However, you mention that configuration is not necessarily intuitive. If I recall, the default bookmarks for the browser actually have a demonstrated use of RSS feeds in a bookmark bar folder. So I think Apple's intention is that you would see an example of how it works on day one.


Of course, that is assuming you don't migrate/import bookmarks from another source on day one - or have upgraded from a prior non-RSS version of Safari.

Scot Hacker
2007-09-09 00:34:24
What's with this "View all RSS articles", it makes a dog's breakfast of the process?!


I should clarify - by "aggregation" I don't necessarily mean I need to see ALL of my feeds mashed up into one. What I do want is a good interface for controlling what gets viewed in an integrated manner and what doesn't, like you have with any standalone RSS reader.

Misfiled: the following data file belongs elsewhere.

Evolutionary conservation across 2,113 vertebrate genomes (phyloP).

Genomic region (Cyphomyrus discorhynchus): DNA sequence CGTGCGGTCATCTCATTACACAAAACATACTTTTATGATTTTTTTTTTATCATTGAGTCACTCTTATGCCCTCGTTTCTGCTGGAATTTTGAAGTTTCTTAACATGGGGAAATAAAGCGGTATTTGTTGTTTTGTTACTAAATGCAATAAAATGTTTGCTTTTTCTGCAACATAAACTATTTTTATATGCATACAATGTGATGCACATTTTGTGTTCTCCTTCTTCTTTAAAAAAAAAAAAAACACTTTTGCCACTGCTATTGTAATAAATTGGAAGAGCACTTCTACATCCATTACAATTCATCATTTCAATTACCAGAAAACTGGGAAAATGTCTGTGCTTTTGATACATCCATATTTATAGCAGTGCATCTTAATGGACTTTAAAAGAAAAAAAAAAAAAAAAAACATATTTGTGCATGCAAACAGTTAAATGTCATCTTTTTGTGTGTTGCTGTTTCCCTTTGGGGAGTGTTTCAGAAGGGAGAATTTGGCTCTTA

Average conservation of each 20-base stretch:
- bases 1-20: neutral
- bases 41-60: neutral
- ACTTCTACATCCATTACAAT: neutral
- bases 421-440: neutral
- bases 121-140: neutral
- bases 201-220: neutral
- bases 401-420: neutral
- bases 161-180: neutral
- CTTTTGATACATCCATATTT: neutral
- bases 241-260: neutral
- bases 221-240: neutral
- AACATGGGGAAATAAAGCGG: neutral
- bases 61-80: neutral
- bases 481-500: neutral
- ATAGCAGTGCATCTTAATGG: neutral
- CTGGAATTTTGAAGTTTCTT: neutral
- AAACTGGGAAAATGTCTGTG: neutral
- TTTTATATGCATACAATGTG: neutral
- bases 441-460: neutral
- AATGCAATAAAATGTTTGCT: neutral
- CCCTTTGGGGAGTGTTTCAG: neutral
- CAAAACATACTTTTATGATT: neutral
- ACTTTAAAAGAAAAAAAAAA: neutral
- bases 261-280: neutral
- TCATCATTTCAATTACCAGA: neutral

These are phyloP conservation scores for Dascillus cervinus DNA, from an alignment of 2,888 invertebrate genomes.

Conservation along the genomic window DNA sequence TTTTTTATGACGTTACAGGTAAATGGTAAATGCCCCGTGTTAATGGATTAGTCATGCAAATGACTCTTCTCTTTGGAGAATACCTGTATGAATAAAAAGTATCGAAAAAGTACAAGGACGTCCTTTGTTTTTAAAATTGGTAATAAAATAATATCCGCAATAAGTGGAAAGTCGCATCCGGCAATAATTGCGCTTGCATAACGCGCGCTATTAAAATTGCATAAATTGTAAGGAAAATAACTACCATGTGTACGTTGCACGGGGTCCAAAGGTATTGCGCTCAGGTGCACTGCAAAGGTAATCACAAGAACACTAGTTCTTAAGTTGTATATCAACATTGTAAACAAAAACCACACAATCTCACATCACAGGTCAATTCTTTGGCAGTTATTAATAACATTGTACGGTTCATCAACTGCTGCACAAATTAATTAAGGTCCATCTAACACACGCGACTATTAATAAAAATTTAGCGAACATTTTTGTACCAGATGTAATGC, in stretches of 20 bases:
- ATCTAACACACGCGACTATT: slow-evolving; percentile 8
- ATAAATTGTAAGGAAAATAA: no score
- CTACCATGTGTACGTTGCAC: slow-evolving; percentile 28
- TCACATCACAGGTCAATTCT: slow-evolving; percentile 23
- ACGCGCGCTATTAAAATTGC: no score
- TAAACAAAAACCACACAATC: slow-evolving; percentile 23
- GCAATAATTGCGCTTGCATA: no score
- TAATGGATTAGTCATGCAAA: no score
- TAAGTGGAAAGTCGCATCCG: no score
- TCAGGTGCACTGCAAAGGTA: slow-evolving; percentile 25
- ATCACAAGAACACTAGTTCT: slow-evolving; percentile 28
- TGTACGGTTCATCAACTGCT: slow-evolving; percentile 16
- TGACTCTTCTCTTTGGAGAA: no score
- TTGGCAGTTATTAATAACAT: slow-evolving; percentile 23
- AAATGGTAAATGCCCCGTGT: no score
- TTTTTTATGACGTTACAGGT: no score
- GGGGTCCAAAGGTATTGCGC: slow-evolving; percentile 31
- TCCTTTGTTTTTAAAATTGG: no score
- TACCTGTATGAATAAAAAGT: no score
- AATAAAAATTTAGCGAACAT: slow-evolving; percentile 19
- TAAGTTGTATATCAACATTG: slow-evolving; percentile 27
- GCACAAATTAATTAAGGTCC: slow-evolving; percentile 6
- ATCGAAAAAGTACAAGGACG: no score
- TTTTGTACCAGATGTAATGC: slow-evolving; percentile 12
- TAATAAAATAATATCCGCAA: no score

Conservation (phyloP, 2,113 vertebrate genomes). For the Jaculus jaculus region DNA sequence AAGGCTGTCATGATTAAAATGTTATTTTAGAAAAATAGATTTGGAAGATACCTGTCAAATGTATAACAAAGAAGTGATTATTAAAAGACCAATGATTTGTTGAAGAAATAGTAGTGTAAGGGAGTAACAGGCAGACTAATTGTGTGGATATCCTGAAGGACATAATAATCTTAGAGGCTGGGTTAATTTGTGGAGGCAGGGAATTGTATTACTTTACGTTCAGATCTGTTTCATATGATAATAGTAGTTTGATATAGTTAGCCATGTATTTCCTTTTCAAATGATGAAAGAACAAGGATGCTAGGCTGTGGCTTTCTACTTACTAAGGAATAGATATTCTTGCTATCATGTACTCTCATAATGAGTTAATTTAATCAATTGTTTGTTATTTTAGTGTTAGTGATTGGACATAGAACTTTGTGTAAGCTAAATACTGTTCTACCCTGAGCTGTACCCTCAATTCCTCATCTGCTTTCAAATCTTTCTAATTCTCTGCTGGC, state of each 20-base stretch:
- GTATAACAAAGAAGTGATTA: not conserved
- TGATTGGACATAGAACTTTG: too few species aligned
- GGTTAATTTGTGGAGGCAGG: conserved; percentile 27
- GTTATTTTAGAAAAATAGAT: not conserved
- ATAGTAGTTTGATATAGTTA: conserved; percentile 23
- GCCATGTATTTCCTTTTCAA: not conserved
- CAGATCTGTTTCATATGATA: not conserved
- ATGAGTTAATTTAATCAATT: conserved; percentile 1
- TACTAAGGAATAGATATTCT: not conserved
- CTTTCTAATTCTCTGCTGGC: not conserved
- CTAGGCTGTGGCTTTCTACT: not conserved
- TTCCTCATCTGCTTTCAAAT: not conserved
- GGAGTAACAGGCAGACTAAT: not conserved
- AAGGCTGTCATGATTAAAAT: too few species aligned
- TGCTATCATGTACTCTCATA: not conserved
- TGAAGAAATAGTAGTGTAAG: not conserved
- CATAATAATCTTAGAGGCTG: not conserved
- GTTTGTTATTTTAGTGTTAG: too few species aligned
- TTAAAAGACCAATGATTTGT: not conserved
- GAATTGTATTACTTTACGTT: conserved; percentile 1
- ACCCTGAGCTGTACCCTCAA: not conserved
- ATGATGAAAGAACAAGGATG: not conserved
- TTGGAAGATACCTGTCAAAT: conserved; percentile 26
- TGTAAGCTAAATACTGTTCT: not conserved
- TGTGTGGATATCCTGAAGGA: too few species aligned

I can see how you would accomplish something akin to that with the Bookmarks Bar, but then your BB is filled up! I want to keep using my BB for links to the sites I use the most - I don't want to give it over to RSS management.

daniel
2007-09-09 20:03:22
there is a tab called news in the bookmarks bar which has several news feeds that I deleted and replaced my own feeds. to get your own feeds in there you just go to your favorite websites that are rss enabled, then click on the rss symbol and the page will load the rss feed. then you click and drag the url into that news tab. continue with the rest of your favorite sites that have as rss feed.


as you get all your feeds in the news tab, you'll notice that a set of parentheses beside this news tab which contains a number. This number is the number of new unread articles of all your feeds.